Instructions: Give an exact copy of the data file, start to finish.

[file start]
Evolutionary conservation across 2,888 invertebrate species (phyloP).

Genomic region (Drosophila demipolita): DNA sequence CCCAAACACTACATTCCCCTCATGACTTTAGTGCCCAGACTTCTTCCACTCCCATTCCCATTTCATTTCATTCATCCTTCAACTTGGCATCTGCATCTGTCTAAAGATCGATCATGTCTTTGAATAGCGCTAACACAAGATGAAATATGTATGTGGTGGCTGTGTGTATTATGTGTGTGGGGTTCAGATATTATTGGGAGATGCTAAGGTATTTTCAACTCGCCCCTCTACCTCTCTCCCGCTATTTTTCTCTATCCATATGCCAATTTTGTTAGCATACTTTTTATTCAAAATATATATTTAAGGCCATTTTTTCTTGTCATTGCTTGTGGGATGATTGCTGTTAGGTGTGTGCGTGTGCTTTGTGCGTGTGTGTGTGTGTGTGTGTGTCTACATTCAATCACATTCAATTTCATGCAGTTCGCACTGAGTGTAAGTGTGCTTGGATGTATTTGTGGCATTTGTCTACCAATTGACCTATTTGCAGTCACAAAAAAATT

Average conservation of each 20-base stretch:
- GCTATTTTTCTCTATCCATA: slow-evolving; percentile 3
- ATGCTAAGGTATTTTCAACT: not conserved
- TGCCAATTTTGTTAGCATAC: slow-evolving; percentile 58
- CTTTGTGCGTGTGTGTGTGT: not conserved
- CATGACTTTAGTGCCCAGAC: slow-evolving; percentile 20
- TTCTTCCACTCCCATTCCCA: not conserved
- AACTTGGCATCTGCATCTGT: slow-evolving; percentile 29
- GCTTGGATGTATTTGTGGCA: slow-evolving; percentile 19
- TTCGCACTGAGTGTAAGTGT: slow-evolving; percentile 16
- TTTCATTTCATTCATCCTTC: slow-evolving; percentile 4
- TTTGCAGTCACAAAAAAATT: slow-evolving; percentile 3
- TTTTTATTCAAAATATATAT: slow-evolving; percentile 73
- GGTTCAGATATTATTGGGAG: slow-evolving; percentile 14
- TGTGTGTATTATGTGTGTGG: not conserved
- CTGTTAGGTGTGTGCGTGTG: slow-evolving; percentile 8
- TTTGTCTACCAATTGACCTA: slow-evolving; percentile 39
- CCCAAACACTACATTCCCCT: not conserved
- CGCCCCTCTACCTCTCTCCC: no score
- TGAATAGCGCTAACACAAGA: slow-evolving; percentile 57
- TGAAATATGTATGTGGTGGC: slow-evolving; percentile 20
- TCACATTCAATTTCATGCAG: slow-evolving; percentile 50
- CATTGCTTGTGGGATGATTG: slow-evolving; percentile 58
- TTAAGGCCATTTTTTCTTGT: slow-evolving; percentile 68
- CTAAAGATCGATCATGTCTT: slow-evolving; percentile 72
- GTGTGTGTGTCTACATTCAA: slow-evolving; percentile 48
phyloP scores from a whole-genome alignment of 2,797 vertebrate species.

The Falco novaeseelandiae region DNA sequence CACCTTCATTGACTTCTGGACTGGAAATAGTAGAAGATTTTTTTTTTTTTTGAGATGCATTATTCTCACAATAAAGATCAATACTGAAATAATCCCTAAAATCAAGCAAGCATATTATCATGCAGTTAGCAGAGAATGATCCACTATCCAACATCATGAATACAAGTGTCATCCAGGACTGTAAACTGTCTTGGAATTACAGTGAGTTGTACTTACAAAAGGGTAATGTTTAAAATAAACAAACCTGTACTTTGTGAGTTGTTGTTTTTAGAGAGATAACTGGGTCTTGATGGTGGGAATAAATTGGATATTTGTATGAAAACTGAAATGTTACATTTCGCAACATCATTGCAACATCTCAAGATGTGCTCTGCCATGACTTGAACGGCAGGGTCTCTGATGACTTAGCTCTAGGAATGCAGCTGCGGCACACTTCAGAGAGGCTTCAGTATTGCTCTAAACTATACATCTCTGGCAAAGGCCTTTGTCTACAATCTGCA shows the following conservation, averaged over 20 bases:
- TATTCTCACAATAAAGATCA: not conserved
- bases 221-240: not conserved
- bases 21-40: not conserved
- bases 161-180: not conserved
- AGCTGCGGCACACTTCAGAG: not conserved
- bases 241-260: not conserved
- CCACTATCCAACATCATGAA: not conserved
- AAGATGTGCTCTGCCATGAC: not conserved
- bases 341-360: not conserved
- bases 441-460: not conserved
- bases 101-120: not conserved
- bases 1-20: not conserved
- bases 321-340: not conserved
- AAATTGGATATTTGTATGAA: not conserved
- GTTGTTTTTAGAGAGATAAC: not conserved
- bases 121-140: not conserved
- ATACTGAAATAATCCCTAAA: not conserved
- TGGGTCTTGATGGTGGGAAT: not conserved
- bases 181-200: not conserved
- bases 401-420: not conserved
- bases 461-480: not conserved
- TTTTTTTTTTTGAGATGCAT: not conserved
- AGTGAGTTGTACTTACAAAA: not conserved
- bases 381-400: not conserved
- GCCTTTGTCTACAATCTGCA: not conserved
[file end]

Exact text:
Evolutionary conservation across 2,888 invertebrate species (phyloP).

Genomic region (Drosophila demipolita): DNA sequence CCCAAACACTACATTCCCCTCATGACTTTAGTGCCCAGACTTCTTCCACTCCCATTCCCATTTCATTTCATTCATCCTTCAACTTGGCATCTGCATCTGTCTAAAGATCGATCATGTCTTTGAATAGCGCTAACACAAGATGAAATATGTATGTGGTGGCTGTGTGTATTATGTGTGTGGGGTTCAGATATTATTGGGAGATGCTAAGGTATTTTCAACTCGCCCCTCTACCTCTCTCCCGCTATTTTTCTCTATCCATATGCCAATTTTGTTAGCATACTTTTTATTCAAAATATATATTTAAGGCCATTTTTTCTTGTCATTGCTTGTGGGATGATTGCTGTTAGGTGTGTGCGTGTGCTTTGTGCGTGTGTGTGTGTGTGTGTGTGTCTACATTCAATCACATTCAATTTCATGCAGTTCGCACTGAGTGTAAGTGTGCTTGGATGTATTTGTGGCATTTGTCTACCAATTGACCTATTTGCAGTCACAAAAAAATT

Average conservation of each 20-base stretch:
- GCTATTTTTCTCTATCCATA: slow-evolving; percentile 3
- ATGCTAAGGTATTTTCAACT: not conserved
- TGCCAATTTTGTTAGCATAC: slow-evolving; percentile 58
- CTTTGTGCGTGTGTGTGTGT: not conserved
- CATGACTTTAGTGCCCAGAC: slow-evolving; percentile 20
- TTCTTCCACTCCCATTCCCA: not conserved
- AACTTGGCATCTGCATCTGT: slow-evolving; percentile 29
- GCTTGGATGTATTTGTGGCA: slow-evolving; percentile 19
- TTCGCACTGAGTGTAAGTGT: slow-evolving; percentile 16
- TTTCATTTCATTCATCCTTC: slow-evolving; percentile 4
- TTTGCAGTCACAAAAAAATT: slow-evolving; percentile 3
- TTTTTATTCAAAATATATAT: slow-evolving; percentile 73
- GGTTCAGATATTATTGGGAG: slow-evolving; percentile 14
- TGTGTGTATTATGTGTGTGG: not conserved
- CTGTTAGGTGTGTGCGTGTG: slow-evolving; percentile 8
- TTTGTCTACCAATTGACCTA: slow-evolving; percentile 39
- CCCAAACACTACATTCCCCT: not conserved
- CGCCCCTCTACCTCTCTCCC: no score
- TGAATAGCGCTAACACAAGA: slow-evolving; percentile 57
- TGAAATATGTATGTGGTGGC: slow-evolving; percentile 20
- TCACATTCAATTTCATGCAG: slow-evolving; percentile 50
- CATTGCTTGTGGGATGATTG: slow-evolving; percentile 58
- TTAAGGCCATTTTTTCTTGT: slow-evolving; percentile 68
- CTAAAGATCGATCATGTCTT: slow-evolving; percentile 72
- GTGTGTGTGTCTACATTCAA: slow-evolving; percentile 48
phyloP scores from a whole-genome alignment of 2,797 vertebrate species.

The Falco novaeseelandiae region DNA sequence CACCTTCATTGACTTCTGGACTGGAAATAGTAGAAGATTTTTTTTTTTTTTGAGATGCATTATTCTCACAATAAAGATCAATACTGAAATAATCCCTAAAATCAAGCAAGCATATTATCATGCAGTTAGCAGAGAATGATCCACTATCCAACATCATGAATACAAGTGTCATCCAGGACTGTAAACTGTCTTGGAATTACAGTGAGTTGTACTTACAAAAGGGTAATGTTTAAAATAAACAAACCTGTACTTTGTGAGTTGTTGTTTTTAGAGAGATAACTGGGTCTTGATGGTGGGAATAAATTGGATATTTGTATGAAAACTGAAATGTTACATTTCGCAACATCATTGCAACATCTCAAGATGTGCTCTGCCATGACTTGAACGGCAGGGTCTCTGATGACTTAGCTCTAGGAATGCAGCTGCGGCACACTTCAGAGAGGCTTCAGTATTGCTCTAAACTATACATCTCTGGCAAAGGCCTTTGTCTACAATCTGCA shows the following conservation, averaged over 20 bases:
- TATTCTCACAATAAAGATCA: not conserved
- bases 221-240: not conserved
- bases 21-40: not conserved
- bases 161-180: not conserved
- AGCTGCGGCACACTTCAGAG: not conserved
- bases 241-260: not conserved
- CCACTATCCAACATCATGAA: not conserved
- AAGATGTGCTCTGCCATGAC: not conserved
- bases 341-360: not conserved
- bases 441-460: not conserved
- bases 101-120: not conserved
- bases 1-20: not conserved
- bases 321-340: not conserved
- AAATTGGATATTTGTATGAA: not conserved
- GTTGTTTTTAGAGAGATAAC: not conserved
- bases 121-140: not conserved
- ATACTGAAATAATCCCTAAA: not conserved
- TGGGTCTTGATGGTGGGAAT: not conserved
- bases 181-200: not conserved
- bases 401-420: not conserved
- bases 461-480: not conserved
- TTTTTTTTTTTGAGATGCAT: not conserved
- AGTGAGTTGTACTTACAAAA: not conserved
- bases 381-400: not conserved
- GCCTTTGTCTACAATCTGCA: not conserved